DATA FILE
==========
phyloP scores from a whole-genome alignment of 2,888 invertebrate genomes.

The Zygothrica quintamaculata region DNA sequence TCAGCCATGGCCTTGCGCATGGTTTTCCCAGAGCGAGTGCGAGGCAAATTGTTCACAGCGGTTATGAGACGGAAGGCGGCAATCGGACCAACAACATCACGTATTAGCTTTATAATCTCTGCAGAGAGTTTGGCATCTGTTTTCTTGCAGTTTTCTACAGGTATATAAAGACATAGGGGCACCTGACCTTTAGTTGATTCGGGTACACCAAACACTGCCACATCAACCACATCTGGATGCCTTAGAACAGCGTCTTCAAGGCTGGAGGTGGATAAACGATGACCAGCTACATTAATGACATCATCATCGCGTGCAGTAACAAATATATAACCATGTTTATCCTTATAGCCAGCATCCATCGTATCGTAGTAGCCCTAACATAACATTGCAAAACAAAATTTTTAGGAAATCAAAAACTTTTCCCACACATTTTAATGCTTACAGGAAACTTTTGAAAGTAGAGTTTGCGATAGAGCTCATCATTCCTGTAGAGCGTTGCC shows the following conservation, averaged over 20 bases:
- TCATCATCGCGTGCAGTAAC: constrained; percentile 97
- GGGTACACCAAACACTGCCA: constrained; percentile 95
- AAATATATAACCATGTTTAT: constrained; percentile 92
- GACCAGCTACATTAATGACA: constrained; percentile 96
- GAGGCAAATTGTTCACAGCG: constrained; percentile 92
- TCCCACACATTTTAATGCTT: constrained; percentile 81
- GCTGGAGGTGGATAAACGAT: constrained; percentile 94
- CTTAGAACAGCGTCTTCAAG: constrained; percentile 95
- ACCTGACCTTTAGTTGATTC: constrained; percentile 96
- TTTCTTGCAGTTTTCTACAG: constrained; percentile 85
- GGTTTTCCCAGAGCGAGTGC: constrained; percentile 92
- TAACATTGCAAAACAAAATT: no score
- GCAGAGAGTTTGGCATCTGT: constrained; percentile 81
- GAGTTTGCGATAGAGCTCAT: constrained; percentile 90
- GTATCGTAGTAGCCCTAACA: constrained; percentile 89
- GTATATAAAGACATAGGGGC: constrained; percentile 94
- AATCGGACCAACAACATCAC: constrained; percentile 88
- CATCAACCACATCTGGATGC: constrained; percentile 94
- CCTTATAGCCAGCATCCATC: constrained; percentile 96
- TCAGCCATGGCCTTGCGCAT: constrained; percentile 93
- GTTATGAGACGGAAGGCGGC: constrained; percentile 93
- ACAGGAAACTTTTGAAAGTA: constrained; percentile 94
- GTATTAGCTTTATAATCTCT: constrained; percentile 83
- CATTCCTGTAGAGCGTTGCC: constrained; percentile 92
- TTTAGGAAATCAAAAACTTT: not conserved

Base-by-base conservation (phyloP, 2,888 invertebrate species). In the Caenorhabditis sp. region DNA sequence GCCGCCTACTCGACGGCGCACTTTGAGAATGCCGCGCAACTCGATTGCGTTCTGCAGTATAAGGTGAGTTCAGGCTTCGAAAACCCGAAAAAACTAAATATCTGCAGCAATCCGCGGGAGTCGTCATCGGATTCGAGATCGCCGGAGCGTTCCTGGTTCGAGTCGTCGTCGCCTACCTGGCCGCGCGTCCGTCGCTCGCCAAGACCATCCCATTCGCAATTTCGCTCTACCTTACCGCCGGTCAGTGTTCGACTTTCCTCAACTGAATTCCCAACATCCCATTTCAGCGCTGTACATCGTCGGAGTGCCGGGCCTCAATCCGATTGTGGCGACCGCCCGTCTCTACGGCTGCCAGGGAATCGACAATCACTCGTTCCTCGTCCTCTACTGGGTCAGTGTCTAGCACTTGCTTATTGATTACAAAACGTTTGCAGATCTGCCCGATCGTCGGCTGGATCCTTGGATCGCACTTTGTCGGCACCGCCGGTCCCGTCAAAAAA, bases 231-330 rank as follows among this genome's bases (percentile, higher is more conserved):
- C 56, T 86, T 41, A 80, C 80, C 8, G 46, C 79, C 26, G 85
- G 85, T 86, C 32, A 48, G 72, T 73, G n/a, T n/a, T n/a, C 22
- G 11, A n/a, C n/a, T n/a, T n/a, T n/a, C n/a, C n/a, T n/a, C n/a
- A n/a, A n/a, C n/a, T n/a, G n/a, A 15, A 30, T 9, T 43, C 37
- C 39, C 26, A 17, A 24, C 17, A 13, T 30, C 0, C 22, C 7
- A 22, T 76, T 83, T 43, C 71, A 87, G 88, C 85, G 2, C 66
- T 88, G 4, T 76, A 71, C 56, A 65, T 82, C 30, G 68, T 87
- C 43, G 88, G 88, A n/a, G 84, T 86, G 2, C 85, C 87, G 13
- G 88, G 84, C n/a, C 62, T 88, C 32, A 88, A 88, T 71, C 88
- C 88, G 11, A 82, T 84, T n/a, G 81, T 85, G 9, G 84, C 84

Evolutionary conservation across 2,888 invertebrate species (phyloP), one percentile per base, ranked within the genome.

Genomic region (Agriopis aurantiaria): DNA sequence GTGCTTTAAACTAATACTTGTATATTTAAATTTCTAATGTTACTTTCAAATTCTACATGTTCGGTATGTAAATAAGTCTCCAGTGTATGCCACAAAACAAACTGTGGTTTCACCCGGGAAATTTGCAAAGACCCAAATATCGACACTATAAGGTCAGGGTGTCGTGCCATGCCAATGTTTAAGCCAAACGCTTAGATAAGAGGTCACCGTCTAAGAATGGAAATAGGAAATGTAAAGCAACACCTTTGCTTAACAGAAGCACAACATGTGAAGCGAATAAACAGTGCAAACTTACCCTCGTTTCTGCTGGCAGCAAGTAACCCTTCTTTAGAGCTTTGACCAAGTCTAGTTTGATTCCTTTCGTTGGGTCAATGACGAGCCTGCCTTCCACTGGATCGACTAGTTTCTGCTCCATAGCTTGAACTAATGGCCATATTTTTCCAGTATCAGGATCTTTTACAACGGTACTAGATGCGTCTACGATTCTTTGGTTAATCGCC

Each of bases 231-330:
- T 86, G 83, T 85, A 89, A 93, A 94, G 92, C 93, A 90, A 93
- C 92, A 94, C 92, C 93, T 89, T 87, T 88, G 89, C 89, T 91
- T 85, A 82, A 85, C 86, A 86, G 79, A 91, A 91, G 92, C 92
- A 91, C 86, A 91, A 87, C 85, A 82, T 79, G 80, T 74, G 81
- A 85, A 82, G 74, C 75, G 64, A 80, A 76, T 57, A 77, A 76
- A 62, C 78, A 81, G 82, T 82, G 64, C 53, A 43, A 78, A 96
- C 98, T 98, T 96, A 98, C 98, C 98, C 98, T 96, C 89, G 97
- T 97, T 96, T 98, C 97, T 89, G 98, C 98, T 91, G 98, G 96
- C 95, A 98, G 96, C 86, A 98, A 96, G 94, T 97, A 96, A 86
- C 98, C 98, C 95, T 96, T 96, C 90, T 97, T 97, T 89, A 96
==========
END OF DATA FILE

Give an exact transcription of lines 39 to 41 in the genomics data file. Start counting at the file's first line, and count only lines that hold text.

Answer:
Evolutionary conservation across 2,888 invertebrate species (phyloP), one percentile per base, ranked within the genome.

Genomic region (Agriopis aurantiaria): DNA sequence GTGCTTTAAACTAATACTTGTATATTTAAATTTCTAATGTTACTTTCAAATTCTACATGTTCGGTATGTAAATAAGTCTCCAGTGTATGCCACAAAACAAACTGTGGTTTCACCCGGGAAATTTGCAAAGACCCAAATATCGACACTATAAGGTCAGGGTGTCGTGCCATGCCAATGTTTAAGCCAAACGCTTAGATAAGAGGTCACCGTCTAAGAATGGAAATAGGAAATGTAAAGCAACACCTTTGCTTAACAGAAGCACAACATGTGAAGCGAATAAACAGTGCAAACTTACCCTCGTTTCTGCTGGCAGCAAGTAACCCTTCTTTAGAGCTTTGACCAAGTCTAGTTTGATTCCTTTCGTTGGGTCAATGACGAGCCTGCCTTCCACTGGATCGACTAGTTTCTGCTCCATAGCTTGAACTAATGGCCATATTTTTCCAGTATCAGGATCTTTTACAACGGTACTAGATGCGTCTACGATTCTTTGGTTAATCGCC

Each of bases 231-330: